Sierra Vista is in the desert and all water comes from underground wells that are replenished in the brief monsoon season.  This desert has some sparsely distributed metre or two tall bushes, grass, mostly dry, and the odd other bush.  This is how the garden in Hans and Joan's is based, with some additions to add colours, such as cactus or Mexican bird of paradise. The other feature is their bird attracting station that add a multitude of birds - I am in heaven.  Their block is a reasonably large 4 acres, with a self built, earthy beige, stucco house that blends well with the desert garden.
Our first excursion is to look for birds around the nearby canyons. We did see a wonderful blue hummingbird (didn't stop for photos) and a flock of wild turkeys, some up close and displaying. This display excited an American in the area who had never seen that despite several attempts to do so.
After that we toured the historic town of Bisbee with some great street view and building and to Larry's horror - shopping!!  That evening Joan cooks up a great meal of baby ribs, white corn and sweet potato.
The next morning is Larry time with a bike ride on a bike kindly lent by a friend of Joan's while the girls shop. On the way to pick up the bike we see a woman shooing a snake gently off the road. As she drives pasts she tells us it is a good snake - a gopher snake.  Around here the deadly rattlesnake is prevalent. The good snakes, gopher and king snakes are encouraged, as they will keep the rattlers away. Despite this being a "good snake" it created quite deal of anxiety among the females of our party!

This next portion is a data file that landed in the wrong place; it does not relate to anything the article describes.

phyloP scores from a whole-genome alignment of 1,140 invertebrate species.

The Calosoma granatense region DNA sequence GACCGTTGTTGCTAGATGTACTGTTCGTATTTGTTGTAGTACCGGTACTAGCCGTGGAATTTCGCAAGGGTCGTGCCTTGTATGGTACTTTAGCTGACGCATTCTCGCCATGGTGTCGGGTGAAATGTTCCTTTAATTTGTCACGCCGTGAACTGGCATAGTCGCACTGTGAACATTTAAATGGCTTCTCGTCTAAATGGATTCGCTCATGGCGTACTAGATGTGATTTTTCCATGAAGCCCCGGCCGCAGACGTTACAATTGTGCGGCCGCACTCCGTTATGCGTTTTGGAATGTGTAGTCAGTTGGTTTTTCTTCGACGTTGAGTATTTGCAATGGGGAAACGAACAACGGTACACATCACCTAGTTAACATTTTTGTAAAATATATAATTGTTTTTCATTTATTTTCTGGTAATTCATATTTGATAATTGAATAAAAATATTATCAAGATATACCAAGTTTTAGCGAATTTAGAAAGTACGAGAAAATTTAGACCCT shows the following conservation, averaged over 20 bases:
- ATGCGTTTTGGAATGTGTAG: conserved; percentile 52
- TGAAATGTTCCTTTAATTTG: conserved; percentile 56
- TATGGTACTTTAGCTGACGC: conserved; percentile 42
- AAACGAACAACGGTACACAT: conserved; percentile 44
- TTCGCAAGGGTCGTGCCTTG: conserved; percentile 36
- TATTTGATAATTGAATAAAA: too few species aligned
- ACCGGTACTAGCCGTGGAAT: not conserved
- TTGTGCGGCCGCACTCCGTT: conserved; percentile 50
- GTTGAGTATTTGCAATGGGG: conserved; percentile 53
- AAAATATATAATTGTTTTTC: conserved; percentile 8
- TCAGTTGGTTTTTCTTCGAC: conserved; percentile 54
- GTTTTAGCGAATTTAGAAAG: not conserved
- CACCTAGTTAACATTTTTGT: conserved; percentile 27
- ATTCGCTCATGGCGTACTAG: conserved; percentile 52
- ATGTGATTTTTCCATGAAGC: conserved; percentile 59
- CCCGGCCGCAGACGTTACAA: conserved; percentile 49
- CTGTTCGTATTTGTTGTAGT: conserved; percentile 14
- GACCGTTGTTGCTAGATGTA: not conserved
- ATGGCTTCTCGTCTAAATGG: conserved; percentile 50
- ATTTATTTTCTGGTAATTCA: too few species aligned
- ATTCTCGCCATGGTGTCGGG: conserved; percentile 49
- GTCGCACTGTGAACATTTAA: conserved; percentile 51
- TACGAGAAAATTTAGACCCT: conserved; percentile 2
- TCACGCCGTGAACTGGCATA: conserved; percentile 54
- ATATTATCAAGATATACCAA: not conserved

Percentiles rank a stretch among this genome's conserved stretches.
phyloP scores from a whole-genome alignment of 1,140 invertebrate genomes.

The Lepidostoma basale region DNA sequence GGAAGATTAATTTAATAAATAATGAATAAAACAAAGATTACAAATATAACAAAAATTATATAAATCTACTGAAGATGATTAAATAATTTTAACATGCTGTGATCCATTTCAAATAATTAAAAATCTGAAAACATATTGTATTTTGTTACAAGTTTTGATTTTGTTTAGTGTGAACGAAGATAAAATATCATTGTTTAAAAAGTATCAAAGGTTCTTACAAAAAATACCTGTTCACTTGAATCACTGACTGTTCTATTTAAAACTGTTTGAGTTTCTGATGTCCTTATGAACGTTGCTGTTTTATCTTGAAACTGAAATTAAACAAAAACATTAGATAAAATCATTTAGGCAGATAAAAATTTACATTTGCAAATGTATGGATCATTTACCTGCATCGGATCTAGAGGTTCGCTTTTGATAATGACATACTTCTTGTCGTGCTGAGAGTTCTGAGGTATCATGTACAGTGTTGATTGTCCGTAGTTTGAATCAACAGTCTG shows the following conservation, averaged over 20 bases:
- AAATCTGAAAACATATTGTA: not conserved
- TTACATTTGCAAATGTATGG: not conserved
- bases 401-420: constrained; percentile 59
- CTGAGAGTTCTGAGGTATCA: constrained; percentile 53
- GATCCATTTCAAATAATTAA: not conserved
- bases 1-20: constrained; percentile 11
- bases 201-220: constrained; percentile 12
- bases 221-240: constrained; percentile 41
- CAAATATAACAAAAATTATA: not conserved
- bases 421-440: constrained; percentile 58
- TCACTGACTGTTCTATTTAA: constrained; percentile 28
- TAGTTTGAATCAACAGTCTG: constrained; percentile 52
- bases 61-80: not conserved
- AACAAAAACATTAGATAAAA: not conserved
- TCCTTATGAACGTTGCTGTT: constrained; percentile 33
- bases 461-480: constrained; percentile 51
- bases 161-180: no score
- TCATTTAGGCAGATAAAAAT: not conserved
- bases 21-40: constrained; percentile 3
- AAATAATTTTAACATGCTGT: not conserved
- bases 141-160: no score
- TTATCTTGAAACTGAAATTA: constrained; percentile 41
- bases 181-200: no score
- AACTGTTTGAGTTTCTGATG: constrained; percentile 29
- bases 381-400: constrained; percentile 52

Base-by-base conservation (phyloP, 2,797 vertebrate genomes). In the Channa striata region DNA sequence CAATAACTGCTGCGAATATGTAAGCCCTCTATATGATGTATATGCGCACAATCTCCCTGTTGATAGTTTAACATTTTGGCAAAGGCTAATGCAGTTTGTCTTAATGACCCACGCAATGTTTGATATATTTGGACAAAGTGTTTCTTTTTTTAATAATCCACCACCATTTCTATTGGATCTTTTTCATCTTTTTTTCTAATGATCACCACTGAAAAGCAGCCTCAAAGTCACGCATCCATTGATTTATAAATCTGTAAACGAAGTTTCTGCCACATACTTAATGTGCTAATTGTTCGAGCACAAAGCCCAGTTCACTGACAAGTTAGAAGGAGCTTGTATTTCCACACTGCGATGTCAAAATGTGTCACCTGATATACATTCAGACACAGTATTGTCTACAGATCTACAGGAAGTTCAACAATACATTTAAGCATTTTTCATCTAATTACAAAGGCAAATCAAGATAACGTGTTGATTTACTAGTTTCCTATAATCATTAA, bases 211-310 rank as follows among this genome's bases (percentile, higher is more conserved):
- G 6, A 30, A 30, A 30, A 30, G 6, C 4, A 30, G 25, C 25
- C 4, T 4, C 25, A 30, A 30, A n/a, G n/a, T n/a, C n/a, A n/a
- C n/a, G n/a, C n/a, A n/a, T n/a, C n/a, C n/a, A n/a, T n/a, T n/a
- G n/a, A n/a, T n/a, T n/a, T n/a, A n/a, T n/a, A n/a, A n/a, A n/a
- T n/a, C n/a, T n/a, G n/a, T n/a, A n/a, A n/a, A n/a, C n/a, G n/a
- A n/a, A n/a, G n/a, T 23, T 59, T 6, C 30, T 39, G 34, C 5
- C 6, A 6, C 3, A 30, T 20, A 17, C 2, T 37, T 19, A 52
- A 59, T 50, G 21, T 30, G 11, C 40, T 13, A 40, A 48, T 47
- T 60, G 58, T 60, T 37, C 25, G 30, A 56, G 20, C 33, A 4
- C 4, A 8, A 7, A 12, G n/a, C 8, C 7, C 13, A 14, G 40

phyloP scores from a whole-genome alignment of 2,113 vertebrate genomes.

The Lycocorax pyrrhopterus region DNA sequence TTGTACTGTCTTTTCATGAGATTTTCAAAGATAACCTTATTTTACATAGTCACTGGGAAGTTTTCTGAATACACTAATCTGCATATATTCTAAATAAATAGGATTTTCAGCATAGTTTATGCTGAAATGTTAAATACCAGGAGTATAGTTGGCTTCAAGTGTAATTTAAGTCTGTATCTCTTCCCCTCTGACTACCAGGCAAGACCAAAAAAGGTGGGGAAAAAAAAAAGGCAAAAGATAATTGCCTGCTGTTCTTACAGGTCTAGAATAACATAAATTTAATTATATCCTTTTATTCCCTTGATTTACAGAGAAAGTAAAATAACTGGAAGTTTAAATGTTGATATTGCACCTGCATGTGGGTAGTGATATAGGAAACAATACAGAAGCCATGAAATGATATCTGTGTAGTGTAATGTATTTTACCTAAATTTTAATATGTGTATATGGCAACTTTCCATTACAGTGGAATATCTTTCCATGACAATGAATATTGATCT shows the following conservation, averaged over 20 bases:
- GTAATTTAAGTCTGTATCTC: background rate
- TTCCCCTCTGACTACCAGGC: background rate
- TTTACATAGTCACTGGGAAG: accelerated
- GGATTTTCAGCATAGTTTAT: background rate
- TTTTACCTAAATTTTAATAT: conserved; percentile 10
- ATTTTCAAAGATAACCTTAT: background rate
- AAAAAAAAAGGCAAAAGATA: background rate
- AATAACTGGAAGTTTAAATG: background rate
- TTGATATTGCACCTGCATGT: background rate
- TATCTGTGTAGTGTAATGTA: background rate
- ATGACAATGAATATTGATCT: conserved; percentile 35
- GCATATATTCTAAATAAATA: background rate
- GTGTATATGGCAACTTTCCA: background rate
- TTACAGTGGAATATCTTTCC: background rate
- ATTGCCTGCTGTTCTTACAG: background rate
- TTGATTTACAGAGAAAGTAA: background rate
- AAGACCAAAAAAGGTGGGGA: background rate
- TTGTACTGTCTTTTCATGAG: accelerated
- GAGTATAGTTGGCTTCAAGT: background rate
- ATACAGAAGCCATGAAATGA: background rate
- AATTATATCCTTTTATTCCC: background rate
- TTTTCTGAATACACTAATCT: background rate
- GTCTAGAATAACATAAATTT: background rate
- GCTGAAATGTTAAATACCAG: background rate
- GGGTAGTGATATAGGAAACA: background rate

The afternoon sees us off to Tombstone, wild west town with some original buildings intact. This is the town where law men Wyatt Earp, his brothers and Doc Holiday had their famous gunfight at (really near) the OK corral. In that fight three were killed in thirty seconds, but only the baddies.  The town plays on that greatly, with recreations, etc., etc., but there is some good stuff to have.  The local town hall, now a museum has some fascinating researched material about the fight, that happened, the outcome and how the goodies were not prosecuted. There we also find a tale about how there was a crime committed and there were three accomplices, two directly and one indirectly.  The first two were hanged, but the other one was given life.  The town was not satisfied and snatched the remaining live villain, blindfolded him and hung him.  An event captured pictorially by famous local photographer Fly. The coronor's finding - he died of emphysima of the lungs, which might of been caused by strangulation, self inflicted or otherwise.
 Lastly, the desert is not barren. Apart from the bushes I mentioned earlier a great presence in the desert is the ocotillo plant. This plant grows up to 15 feet tall having several individual stems, each having beautiful red flowers along them. This happened to be flowering when we visited, making parts of the desert where it bloomed in abundance a rare and beautiful sight. My bike ride also revealed a multitude of beautiful roadside wildflowers.
 Thanks a lot to Joan for being our guide to the Sierra Vista area and local food and to Hans for encouraging the birds that gave me such joy.